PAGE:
Associate Professor of History
curriculum vitae (pdf)
Malgorzata Fidelis teaches courses on Modern European, Eastern European, Polish, and Gender history.
Her research focuses on social and cultural issues, particularly everyday life and the relationship between individuals and state power, in post-1945 Eastern Europe. Her first book, Women, Communism, and Industrialization in Postwar Poland (Cambridge University Press, 2010), is a study of female workers and communist policies in Poland. The book's central theme explores how communist leaders and society reconciled pre-communist traditions with radically new norms imposed by the communist ideology.
Her new research project concerns the social and cultural history of the “Sixties” in the Eastern Bloc, with a particular emphasis on youth and student cultures in a transnational context.
Recent publications include:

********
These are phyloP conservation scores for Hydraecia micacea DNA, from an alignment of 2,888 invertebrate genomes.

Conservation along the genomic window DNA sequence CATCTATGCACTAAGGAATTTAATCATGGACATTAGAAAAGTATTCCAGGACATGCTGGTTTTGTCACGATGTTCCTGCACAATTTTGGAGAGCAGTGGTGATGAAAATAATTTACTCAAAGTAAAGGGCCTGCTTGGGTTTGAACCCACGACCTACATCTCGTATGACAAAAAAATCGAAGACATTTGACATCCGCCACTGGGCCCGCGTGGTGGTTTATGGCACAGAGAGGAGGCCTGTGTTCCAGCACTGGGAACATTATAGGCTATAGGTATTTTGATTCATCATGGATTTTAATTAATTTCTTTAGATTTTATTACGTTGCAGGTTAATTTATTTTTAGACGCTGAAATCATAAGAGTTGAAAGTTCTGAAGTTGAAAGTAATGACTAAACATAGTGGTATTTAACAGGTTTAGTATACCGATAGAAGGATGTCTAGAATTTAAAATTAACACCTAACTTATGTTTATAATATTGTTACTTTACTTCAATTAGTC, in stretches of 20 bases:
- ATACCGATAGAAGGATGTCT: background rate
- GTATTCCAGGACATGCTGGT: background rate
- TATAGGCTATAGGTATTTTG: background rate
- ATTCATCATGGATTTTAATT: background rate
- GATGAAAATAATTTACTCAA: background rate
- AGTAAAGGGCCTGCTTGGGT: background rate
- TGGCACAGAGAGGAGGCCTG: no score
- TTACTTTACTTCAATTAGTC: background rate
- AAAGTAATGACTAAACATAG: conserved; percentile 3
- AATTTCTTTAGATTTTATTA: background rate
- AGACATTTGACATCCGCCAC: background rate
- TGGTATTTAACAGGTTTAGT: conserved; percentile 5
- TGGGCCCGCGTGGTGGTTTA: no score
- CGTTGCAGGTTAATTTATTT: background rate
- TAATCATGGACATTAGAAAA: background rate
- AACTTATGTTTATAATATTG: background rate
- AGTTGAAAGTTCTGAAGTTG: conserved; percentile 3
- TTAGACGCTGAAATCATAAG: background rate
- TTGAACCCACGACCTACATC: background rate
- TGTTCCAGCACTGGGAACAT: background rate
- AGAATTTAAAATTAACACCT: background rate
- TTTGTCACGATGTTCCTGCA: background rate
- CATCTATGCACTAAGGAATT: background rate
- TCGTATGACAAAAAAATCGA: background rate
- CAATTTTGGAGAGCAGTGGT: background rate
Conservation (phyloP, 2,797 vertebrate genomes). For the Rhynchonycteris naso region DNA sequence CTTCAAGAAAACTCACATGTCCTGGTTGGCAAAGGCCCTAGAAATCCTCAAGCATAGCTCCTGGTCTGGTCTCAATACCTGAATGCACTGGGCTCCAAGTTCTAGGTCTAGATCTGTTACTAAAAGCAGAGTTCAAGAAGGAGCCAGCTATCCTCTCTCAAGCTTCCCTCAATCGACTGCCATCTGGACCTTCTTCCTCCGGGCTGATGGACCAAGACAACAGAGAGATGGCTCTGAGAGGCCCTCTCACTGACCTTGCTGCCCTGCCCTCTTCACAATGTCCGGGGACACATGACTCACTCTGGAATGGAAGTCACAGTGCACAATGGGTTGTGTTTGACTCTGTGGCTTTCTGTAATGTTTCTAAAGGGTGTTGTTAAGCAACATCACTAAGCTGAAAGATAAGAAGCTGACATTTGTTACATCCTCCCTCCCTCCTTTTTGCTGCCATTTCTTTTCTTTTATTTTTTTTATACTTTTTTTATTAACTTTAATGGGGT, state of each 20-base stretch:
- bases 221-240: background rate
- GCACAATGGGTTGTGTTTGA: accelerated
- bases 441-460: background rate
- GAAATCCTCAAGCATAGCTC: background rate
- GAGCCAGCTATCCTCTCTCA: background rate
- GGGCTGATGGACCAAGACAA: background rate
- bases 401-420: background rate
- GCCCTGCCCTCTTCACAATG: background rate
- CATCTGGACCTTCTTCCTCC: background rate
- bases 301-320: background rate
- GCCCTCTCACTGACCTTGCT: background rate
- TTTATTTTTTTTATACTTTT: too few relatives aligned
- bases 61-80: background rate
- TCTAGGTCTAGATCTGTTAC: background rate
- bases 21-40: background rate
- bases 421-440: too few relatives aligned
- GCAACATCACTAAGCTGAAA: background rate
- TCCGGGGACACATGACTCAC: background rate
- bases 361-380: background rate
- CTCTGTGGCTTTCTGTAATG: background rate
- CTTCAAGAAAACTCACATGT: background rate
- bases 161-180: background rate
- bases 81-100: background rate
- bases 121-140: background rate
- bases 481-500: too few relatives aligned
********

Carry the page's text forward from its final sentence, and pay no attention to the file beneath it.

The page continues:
“Red State, Golden Youth: The Student Culture and Political Protest in Poland in the 1960s,” in Between the Avant Garde and the Everyday: Subversive Politics in Europe, 1958-2008, edited by Timothy Brown and Lorena Anton (Oxford and New York: Berghahn Books, 2011), 145-153.
“Recovering Women’s Voices in Communist Poland,” in Contesting Archives: Finding Women in the Sources, edited by Nupur Chaudhuri, Sherry J. Katz, and Mary Elizabeth Perry (Urbana-Champaign: University of Illinois Press, 2010), 107-124.
“Are You a Modern Girl? Consumer Culture and Young Women in 1960s Poland,” in Gender Politics and Everyday Life in State Socialist Eastern and Central Europe, edited by Shana Penn and Jill Massino (New York: Palgrave, 2009), 171-184.
"Equality through Protection: The Politics of Women's Employment in Postwar Poland, 1945-56,” Slavic Review (63:2).